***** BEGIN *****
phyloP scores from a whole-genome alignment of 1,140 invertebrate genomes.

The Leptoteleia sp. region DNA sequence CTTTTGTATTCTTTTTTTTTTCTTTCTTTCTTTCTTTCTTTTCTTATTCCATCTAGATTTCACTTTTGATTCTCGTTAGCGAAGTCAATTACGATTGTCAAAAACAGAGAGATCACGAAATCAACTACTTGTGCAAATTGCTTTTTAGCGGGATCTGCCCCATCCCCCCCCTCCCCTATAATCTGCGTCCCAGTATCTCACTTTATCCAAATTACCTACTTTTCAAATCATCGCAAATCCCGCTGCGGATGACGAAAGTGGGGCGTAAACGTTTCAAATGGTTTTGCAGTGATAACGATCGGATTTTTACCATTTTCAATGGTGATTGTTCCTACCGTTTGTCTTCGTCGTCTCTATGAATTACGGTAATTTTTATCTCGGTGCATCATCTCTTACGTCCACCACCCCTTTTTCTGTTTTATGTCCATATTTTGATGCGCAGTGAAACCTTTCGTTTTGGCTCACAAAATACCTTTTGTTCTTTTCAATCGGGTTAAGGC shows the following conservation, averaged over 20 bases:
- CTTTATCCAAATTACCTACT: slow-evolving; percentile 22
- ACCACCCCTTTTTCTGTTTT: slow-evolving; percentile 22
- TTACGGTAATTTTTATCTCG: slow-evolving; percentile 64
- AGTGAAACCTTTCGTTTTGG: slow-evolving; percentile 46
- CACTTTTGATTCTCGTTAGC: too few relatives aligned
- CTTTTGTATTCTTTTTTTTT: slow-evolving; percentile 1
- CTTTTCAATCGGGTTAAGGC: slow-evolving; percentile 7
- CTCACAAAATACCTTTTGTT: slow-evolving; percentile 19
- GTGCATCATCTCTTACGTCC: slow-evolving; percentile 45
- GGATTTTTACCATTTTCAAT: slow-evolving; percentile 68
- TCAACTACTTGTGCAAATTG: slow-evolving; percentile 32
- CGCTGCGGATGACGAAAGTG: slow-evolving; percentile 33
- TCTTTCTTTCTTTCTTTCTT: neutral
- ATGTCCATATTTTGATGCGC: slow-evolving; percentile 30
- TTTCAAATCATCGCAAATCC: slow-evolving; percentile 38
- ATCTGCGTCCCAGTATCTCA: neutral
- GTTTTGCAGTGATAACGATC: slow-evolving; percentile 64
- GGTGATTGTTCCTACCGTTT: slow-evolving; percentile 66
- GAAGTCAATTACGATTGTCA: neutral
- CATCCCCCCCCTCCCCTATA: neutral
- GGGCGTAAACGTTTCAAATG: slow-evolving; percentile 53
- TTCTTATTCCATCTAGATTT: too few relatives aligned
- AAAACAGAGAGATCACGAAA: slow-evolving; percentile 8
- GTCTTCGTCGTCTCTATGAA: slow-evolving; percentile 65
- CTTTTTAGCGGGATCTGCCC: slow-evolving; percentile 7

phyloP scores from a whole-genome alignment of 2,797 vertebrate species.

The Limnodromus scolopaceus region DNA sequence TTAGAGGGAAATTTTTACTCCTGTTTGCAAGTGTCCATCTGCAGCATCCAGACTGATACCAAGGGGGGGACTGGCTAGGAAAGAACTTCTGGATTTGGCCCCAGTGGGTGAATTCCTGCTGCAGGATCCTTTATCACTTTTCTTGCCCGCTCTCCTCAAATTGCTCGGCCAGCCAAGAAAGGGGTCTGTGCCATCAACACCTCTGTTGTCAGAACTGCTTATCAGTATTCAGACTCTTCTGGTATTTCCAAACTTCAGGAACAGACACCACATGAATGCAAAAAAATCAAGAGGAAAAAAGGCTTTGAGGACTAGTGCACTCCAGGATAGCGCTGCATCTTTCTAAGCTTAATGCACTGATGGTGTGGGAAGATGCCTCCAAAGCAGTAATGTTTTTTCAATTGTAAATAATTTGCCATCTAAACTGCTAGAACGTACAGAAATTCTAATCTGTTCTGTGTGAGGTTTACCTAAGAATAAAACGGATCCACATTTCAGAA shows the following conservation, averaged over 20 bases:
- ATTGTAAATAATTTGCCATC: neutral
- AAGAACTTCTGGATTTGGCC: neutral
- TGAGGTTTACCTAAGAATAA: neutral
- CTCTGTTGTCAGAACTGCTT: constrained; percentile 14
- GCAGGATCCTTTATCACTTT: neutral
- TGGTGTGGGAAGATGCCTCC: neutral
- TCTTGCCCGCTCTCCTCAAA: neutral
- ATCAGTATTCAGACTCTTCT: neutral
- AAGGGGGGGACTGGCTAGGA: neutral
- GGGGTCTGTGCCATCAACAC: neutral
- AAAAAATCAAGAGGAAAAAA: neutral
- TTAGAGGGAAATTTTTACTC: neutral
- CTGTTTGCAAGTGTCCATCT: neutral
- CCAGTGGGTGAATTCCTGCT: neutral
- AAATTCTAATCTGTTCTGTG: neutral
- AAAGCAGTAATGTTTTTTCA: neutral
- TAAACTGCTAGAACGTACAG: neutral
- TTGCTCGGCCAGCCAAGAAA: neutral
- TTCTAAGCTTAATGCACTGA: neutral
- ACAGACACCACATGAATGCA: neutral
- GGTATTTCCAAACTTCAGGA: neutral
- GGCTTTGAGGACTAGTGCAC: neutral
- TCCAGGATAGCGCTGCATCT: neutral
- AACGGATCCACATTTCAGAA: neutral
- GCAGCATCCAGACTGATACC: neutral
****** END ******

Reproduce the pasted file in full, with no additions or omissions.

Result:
phyloP scores from a whole-genome alignment of 1,140 invertebrate genomes.

The Leptoteleia sp. region DNA sequence CTTTTGTATTCTTTTTTTTTTCTTTCTTTCTTTCTTTCTTTTCTTATTCCATCTAGATTTCACTTTTGATTCTCGTTAGCGAAGTCAATTACGATTGTCAAAAACAGAGAGATCACGAAATCAACTACTTGTGCAAATTGCTTTTTAGCGGGATCTGCCCCATCCCCCCCCTCCCCTATAATCTGCGTCCCAGTATCTCACTTTATCCAAATTACCTACTTTTCAAATCATCGCAAATCCCGCTGCGGATGACGAAAGTGGGGCGTAAACGTTTCAAATGGTTTTGCAGTGATAACGATCGGATTTTTACCATTTTCAATGGTGATTGTTCCTACCGTTTGTCTTCGTCGTCTCTATGAATTACGGTAATTTTTATCTCGGTGCATCATCTCTTACGTCCACCACCCCTTTTTCTGTTTTATGTCCATATTTTGATGCGCAGTGAAACCTTTCGTTTTGGCTCACAAAATACCTTTTGTTCTTTTCAATCGGGTTAAGGC shows the following conservation, averaged over 20 bases:
- CTTTATCCAAATTACCTACT: slow-evolving; percentile 22
- ACCACCCCTTTTTCTGTTTT: slow-evolving; percentile 22
- TTACGGTAATTTTTATCTCG: slow-evolving; percentile 64
- AGTGAAACCTTTCGTTTTGG: slow-evolving; percentile 46
- CACTTTTGATTCTCGTTAGC: too few relatives aligned
- CTTTTGTATTCTTTTTTTTT: slow-evolving; percentile 1
- CTTTTCAATCGGGTTAAGGC: slow-evolving; percentile 7
- CTCACAAAATACCTTTTGTT: slow-evolving; percentile 19
- GTGCATCATCTCTTACGTCC: slow-evolving; percentile 45
- GGATTTTTACCATTTTCAAT: slow-evolving; percentile 68
- TCAACTACTTGTGCAAATTG: slow-evolving; percentile 32
- CGCTGCGGATGACGAAAGTG: slow-evolving; percentile 33
- TCTTTCTTTCTTTCTTTCTT: neutral
- ATGTCCATATTTTGATGCGC: slow-evolving; percentile 30
- TTTCAAATCATCGCAAATCC: slow-evolving; percentile 38
- ATCTGCGTCCCAGTATCTCA: neutral
- GTTTTGCAGTGATAACGATC: slow-evolving; percentile 64
- GGTGATTGTTCCTACCGTTT: slow-evolving; percentile 66
- GAAGTCAATTACGATTGTCA: neutral
- CATCCCCCCCCTCCCCTATA: neutral
- GGGCGTAAACGTTTCAAATG: slow-evolving; percentile 53
- TTCTTATTCCATCTAGATTT: too few relatives aligned
- AAAACAGAGAGATCACGAAA: slow-evolving; percentile 8
- GTCTTCGTCGTCTCTATGAA: slow-evolving; percentile 65
- CTTTTTAGCGGGATCTGCCC: slow-evolving; percentile 7

phyloP scores from a whole-genome alignment of 2,797 vertebrate species.

The Limnodromus scolopaceus region DNA sequence TTAGAGGGAAATTTTTACTCCTGTTTGCAAGTGTCCATCTGCAGCATCCAGACTGATACCAAGGGGGGGACTGGCTAGGAAAGAACTTCTGGATTTGGCCCCAGTGGGTGAATTCCTGCTGCAGGATCCTTTATCACTTTTCTTGCCCGCTCTCCTCAAATTGCTCGGCCAGCCAAGAAAGGGGTCTGTGCCATCAACACCTCTGTTGTCAGAACTGCTTATCAGTATTCAGACTCTTCTGGTATTTCCAAACTTCAGGAACAGACACCACATGAATGCAAAAAAATCAAGAGGAAAAAAGGCTTTGAGGACTAGTGCACTCCAGGATAGCGCTGCATCTTTCTAAGCTTAATGCACTGATGGTGTGGGAAGATGCCTCCAAAGCAGTAATGTTTTTTCAATTGTAAATAATTTGCCATCTAAACTGCTAGAACGTACAGAAATTCTAATCTGTTCTGTGTGAGGTTTACCTAAGAATAAAACGGATCCACATTTCAGAA shows the following conservation, averaged over 20 bases:
- ATTGTAAATAATTTGCCATC: neutral
- AAGAACTTCTGGATTTGGCC: neutral
- TGAGGTTTACCTAAGAATAA: neutral
- CTCTGTTGTCAGAACTGCTT: constrained; percentile 14
- GCAGGATCCTTTATCACTTT: neutral
- TGGTGTGGGAAGATGCCTCC: neutral
- TCTTGCCCGCTCTCCTCAAA: neutral
- ATCAGTATTCAGACTCTTCT: neutral
- AAGGGGGGGACTGGCTAGGA: neutral
- GGGGTCTGTGCCATCAACAC: neutral
- AAAAAATCAAGAGGAAAAAA: neutral
- TTAGAGGGAAATTTTTACTC: neutral
- CTGTTTGCAAGTGTCCATCT: neutral
- CCAGTGGGTGAATTCCTGCT: neutral
- AAATTCTAATCTGTTCTGTG: neutral
- AAAGCAGTAATGTTTTTTCA: neutral
- TAAACTGCTAGAACGTACAG: neutral
- TTGCTCGGCCAGCCAAGAAA: neutral
- TTCTAAGCTTAATGCACTGA: neutral
- ACAGACACCACATGAATGCA: neutral
- GGTATTTCCAAACTTCAGGA: neutral
- GGCTTTGAGGACTAGTGCAC: neutral
- TCCAGGATAGCGCTGCATCT: neutral
- AACGGATCCACATTTCAGAA: neutral
- GCAGCATCCAGACTGATACC: neutral